Cost – wait, what do you mean dogs are expensive? Sadly, it is true. First, you need to look at the cost of the dog. Most shelter animals, I’ve found, are around $100. Purebreds can range from $200 on up, depending on the breed, the kennel club, and the gender of the dog. Sadie cost $950, with open papers (an extra $350). And that’s just the dog. Secondly, you have to include food, toys, vet bills, grooming, and all that good stuff. It can get expensive. Are you going to be willing to spend not only time and energy but money on your new dog?
Supplies – what do you need for a dog anyway? Good question! You are going to need: food (some dogs are picky; Sadie only eats Eukanuba), food and water bowls (multiple water bowls, for outside access water; this is so, so, so important), a place mat (Sadie likes to put water on her food, so it gets kinda messy; your dog may do the same), a correct fitting collar for puppyhood to young doghood to adult doghood (or a harness), a leash (either retractable or not works), brushes for at home grooming, nail trimmers, doggy shampoo (though you can use people shampoo, but you have to make sure you get all of it out of their fur), a dog bed, and toys!
Things to Do With A Dog – is there anything I can actually do with my dog other than walk and play? Of course! Oh boy! There’s so much you can do that’ll bring happiness to your dog! Try dog agility, where you train your dog to run through obstacles, such as tunnels, jumps, hoops, and weave poles! Or maybe you’d like to train your dog to become a “dock dog,” a sport where you toss a toy out into a pool of water and the dog leaps through the air, and you see how far it can jump (water and hunting dogs particularly like this one; you can train all dogs to do it, just get them used to water!). Or maybe you are the stately and proud owner of a purebred, and would like to show off your dog’s exquisite physique – try showmanship! Say you own a dog that likes to herd, maybe it’s not necessarily a purebred, but it’s got German Shepard in it and loves pushing you around; try herding, and by herding I mean, what Babe the Pig does in Babe. You can actually do that, you can teach your dog how to herd and then enter them in competitions. There’s an endless amount of things you may do with your dog!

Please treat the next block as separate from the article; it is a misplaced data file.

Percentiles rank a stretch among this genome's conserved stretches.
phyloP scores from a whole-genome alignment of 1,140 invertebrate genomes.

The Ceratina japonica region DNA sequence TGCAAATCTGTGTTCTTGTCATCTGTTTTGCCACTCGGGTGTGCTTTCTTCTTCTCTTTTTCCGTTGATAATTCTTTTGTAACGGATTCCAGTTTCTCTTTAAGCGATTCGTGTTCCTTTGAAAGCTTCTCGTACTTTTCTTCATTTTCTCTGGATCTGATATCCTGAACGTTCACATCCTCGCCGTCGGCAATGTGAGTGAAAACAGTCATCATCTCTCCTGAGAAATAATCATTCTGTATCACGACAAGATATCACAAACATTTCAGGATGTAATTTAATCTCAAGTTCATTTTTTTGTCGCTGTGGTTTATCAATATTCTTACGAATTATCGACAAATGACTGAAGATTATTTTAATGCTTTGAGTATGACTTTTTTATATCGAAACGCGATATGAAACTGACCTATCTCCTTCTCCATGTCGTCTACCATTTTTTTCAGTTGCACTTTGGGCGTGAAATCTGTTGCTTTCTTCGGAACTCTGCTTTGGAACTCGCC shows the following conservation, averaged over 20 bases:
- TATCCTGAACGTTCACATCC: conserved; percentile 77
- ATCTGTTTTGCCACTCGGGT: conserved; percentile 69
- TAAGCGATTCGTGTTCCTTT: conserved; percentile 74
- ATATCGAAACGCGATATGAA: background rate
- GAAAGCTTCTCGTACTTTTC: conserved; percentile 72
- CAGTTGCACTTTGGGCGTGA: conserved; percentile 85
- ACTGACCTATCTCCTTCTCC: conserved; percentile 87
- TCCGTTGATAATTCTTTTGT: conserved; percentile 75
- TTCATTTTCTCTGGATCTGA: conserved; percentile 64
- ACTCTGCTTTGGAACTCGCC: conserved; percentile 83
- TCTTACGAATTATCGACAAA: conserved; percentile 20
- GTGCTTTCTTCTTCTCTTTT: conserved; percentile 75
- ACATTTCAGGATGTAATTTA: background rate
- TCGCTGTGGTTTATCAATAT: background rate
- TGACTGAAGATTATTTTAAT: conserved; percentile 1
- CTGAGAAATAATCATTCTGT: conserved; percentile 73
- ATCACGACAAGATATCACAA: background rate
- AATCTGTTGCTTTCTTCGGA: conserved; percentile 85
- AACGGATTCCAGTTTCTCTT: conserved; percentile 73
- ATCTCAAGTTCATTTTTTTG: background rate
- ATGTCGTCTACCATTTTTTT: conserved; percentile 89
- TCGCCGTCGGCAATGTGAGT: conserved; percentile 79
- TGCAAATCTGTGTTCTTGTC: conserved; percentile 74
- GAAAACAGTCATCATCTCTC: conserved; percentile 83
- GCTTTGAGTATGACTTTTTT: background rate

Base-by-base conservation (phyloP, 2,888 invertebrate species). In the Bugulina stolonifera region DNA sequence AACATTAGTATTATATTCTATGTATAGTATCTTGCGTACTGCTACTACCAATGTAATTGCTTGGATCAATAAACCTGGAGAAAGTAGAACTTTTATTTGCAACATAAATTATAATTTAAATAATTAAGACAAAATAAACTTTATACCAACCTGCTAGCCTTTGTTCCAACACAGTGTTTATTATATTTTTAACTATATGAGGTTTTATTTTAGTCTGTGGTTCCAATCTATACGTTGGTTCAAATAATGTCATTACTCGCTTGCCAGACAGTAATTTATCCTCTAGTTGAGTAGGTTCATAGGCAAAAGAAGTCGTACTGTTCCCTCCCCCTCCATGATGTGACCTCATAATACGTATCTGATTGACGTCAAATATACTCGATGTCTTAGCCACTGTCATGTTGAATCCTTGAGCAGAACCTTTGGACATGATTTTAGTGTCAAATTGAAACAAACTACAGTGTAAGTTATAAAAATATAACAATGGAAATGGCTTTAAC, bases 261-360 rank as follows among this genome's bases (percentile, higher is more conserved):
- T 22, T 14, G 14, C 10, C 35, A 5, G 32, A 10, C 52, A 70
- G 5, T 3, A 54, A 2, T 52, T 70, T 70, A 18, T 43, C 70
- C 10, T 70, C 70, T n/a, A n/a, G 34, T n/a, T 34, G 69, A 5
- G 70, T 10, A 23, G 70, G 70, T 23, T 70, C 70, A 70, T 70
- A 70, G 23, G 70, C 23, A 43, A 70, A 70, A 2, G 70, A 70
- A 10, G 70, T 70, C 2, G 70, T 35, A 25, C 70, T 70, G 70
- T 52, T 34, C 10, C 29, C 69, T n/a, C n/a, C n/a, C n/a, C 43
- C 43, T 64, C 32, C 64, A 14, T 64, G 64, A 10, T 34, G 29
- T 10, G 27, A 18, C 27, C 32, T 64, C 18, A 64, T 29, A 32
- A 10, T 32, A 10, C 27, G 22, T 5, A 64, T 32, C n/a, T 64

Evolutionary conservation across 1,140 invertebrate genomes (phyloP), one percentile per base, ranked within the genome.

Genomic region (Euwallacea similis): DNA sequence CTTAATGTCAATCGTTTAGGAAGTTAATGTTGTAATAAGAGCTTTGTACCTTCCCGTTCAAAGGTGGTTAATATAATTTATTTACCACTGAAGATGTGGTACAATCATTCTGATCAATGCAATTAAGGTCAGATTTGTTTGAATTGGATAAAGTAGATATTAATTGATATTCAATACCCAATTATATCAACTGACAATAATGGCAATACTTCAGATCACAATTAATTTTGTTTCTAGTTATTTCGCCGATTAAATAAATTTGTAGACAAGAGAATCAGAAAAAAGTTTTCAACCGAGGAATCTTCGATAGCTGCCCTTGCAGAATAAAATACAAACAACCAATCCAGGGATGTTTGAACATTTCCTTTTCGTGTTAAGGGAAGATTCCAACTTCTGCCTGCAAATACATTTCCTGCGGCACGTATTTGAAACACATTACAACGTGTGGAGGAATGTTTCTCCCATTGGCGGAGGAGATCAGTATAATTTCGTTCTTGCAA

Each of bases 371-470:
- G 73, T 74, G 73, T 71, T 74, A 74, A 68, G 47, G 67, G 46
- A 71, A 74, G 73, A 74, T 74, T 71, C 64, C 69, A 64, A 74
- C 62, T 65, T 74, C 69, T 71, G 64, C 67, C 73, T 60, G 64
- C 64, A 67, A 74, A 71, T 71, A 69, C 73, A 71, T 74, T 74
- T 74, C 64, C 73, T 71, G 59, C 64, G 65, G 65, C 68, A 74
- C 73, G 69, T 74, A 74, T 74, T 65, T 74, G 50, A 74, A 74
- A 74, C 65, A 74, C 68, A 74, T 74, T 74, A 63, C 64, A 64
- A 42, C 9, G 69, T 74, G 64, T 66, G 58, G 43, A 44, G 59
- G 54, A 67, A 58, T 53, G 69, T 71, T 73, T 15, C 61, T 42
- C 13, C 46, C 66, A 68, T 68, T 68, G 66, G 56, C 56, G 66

Other Important Information You Need to Know – what else is there to know? 1) Well, as soon as you bring home that pup, start training that little sucker. Make sure it knows how to sit, stay, and come when called. These are the three most important things you can teach a dog. Do not let anyone tell you otherwise. 2) Understand the hazards of feeding your dog people food – there are chemicals in our foods that could be fatal to your dog. You know how everyone tells you “don’t feed your dog chocolate?” Well, also stay away from anything with any sort of gum in it, such as xanthan, as well as grapes and onions! Keep them away from certain plants, like poinsettias; don’t let them near antifreeze; and keep chicken bones out of their mouth. Your dog may like the taste of something, but that doesn’t mean it’s good for them. 3) Also, keep items out of their reach. Some dogs are incredibly smart. Some are huge. Sometimes you will come home to find a shredded plastic bag that once had bread in it. Other times, you may find an item destroyed because dogs are actually quite spiteful little creatures and no one will actually tell you that (Buddy would destroy my dad’s stuff if he was mad at my mom and vice versa). And sometimes the cat will gladly push stuff into reach for the puppy who is in the teething stage (Holly, sometime after we got her, pushed a watch off my mom’s nightstand for the dog to chew). 4) They like dirty stuff. Mud, dirt, poop, dead things, it doesn’t matter. If they can roll in it, they will roll. I clearly remember swimming in mud holes when I was little and Buddy being right there next to me. There were times when he would come home from the dairy down the road and be covered in cow droppings. This is why you need doggy shampoo. 5) They like to roam. Dogs are busy. They like to do stuff. Sometimes you can’t keep them home. In the past week alone, I’ve chased my dog over to our neighbors, where she promptly greeted them, butt wiggling, and decided she was allowed in their house. This is embarrassing. Especially because she has an invisible fence. Keep an eye on your dog; they may end up injured. 6) Socialize your dog! Parvovirus may be a danger to pups, this is true, but it is important to make sure your dog is going to be with okay with other dogs. Sadie was poorly socialized and she snaps at other dogs when they sniff her. She’s not used to other dogs, and it doesn’t help, either, that she’s had bad encounters with large dogs. 7) Don’t adopt two or more dogs at the same time. You want your dog to know YOU are the leader of the pack and instead of focusing on you, they may focus on each other instead. If you want two dogs, adopt them separately with time between them.
Dogs are neat creatures. They’re friendly and loving and a lot smarter than we think they are. Please make sure you are ready for the responsibility of owning a dog. They are living beings; please treat them like one.